Charts of War: The Maps and Charts That Have Informed and Illustrated War At Sea - John BlakeLondon: Conway, 2006, Hardback in Dust Wrapper.
Condition: Very Good — in Good+ Dust Wrapper. Dust wrapper pulled at the head of the upper panel with two small nicks toward the top corner. Text complete, clean and tight.
Illustrated by way of: Colour Photographs; Maps;
From the cover: “Information is power, and in centuries past sea charts were guarded by both a ship’s navigator and the State, stretched on oak boards or rolled in leather cylindrical quivers, locked away. As the European nations began their territorial acquisition and contest in earnest, the information charts contained of harbour approaches, coastal landmarks and hazards, currents and tides, could give one side or another the advantage.
From the ships of small expeditionary fleets, which carried navigational charts, to the requirements of modern ships involved in combined operations, which need charts to include a whole range of information, John Blake has produced a fascinating, illustrated account of the role that charts have played in planning, preventing, conducting and recording war at sea. The selection not only includes charts depicting major battles and amphibious operations, but those drawn up for tactical and espionage purposes, for coastal defence and the positioning of forts along rivers and at the entrance to harbours.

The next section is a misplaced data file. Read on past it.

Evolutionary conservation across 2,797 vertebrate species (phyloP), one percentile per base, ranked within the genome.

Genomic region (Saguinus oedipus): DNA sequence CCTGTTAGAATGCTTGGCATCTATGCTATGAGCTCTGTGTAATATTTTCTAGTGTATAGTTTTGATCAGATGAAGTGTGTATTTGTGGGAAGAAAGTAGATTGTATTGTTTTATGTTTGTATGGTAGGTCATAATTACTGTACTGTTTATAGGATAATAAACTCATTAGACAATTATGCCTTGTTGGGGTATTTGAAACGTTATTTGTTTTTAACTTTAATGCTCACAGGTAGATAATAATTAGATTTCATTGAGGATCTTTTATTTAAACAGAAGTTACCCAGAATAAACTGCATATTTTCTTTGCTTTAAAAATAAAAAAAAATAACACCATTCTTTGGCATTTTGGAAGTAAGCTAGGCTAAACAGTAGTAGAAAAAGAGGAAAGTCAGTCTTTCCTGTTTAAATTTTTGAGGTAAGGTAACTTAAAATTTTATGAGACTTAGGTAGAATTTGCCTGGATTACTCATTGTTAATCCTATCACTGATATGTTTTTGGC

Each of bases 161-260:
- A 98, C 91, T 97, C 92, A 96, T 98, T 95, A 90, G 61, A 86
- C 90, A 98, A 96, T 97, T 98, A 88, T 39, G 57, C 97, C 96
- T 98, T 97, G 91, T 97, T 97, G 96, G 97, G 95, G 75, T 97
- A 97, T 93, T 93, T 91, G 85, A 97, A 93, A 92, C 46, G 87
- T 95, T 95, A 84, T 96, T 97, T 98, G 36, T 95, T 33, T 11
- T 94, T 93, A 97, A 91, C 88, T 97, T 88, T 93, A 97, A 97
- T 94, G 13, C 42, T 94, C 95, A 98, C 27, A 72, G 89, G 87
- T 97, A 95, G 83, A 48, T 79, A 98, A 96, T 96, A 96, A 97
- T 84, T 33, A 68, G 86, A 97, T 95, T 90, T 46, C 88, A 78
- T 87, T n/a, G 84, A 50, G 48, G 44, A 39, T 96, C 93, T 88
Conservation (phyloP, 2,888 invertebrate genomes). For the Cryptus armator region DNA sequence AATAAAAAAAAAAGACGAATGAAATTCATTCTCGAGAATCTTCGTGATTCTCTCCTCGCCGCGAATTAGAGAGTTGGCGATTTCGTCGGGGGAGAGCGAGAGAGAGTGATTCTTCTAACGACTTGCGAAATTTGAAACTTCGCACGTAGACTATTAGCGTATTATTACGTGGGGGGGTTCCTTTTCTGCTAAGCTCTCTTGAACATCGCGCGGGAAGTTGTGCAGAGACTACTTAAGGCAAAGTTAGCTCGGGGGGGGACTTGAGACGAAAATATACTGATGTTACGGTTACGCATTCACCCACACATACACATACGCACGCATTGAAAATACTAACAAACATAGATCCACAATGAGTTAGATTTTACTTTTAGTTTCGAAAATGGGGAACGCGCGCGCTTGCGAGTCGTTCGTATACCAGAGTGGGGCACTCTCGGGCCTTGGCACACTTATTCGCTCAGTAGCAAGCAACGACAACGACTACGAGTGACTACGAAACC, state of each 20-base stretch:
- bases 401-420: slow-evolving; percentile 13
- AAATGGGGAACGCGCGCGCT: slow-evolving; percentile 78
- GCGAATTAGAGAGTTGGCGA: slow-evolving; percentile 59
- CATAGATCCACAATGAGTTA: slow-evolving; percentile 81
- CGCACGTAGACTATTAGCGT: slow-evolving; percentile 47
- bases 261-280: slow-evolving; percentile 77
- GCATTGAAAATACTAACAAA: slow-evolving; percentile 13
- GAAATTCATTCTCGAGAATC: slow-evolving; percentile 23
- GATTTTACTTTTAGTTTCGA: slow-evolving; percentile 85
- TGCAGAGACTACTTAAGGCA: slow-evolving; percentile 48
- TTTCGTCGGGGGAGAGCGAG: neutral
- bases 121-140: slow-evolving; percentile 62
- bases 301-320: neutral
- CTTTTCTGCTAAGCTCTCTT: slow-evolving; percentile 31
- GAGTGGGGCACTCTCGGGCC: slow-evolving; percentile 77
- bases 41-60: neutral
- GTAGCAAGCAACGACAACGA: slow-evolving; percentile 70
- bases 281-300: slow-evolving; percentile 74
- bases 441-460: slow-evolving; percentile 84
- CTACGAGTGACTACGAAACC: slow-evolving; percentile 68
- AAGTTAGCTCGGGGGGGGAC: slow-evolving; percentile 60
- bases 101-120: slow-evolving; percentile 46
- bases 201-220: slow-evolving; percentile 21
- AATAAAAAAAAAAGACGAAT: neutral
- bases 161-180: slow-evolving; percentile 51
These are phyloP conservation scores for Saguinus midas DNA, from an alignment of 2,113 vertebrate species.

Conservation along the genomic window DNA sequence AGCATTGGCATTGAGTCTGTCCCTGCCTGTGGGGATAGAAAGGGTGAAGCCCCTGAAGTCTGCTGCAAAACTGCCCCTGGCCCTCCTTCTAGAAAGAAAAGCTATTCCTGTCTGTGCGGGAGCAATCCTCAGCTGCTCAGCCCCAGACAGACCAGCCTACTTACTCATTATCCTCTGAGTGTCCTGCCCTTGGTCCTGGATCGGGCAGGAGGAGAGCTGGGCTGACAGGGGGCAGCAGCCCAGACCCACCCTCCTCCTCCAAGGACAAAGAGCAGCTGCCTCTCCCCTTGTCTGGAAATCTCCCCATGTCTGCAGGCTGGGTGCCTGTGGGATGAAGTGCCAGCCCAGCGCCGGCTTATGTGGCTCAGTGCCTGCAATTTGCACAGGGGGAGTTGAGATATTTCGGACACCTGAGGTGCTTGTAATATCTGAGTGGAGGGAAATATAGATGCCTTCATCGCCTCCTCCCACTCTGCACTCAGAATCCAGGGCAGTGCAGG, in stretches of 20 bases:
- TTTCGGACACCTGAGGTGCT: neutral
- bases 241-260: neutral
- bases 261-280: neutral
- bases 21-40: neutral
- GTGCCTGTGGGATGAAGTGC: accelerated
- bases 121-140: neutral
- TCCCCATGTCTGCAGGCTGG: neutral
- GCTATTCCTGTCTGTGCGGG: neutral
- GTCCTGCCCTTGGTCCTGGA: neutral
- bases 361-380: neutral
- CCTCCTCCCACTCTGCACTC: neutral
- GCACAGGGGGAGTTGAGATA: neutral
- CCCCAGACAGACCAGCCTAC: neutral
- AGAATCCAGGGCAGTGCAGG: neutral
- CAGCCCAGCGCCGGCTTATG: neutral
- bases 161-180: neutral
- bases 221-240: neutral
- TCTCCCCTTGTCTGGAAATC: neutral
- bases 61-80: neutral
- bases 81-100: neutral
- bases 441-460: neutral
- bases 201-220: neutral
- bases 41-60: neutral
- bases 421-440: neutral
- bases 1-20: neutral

Chapters run in chronological order, organized according to the overall political scene, but the main focus is on the development of chart making and surveying in relation to changing warfare techniques. Informative captions accompany each chart, setting them in historical context and providing illuminating details about the main protagonists and the chart makers and surveyors themselves. Taken from a range of international maritime archives, they include portolan charts of Spanish acquisitions in the New World; Francis Drake’s attack of Cadiz in 1587, known as ‘the singeing of the King of Spain’s beard’; the Dutch attack on Chatham in 1667 during the Second Anglo-Dutch War; a plan of Chesapeake Bay where British naval forces failed to relieve General Cornwallis during the American War of Independence; William Bligh’s chart of the Battle of Copenhagen in 1801; charts of the Battle of Jutland, one British, one German; and the operational chart drawn up before the D-Day landings at Omaha beach.”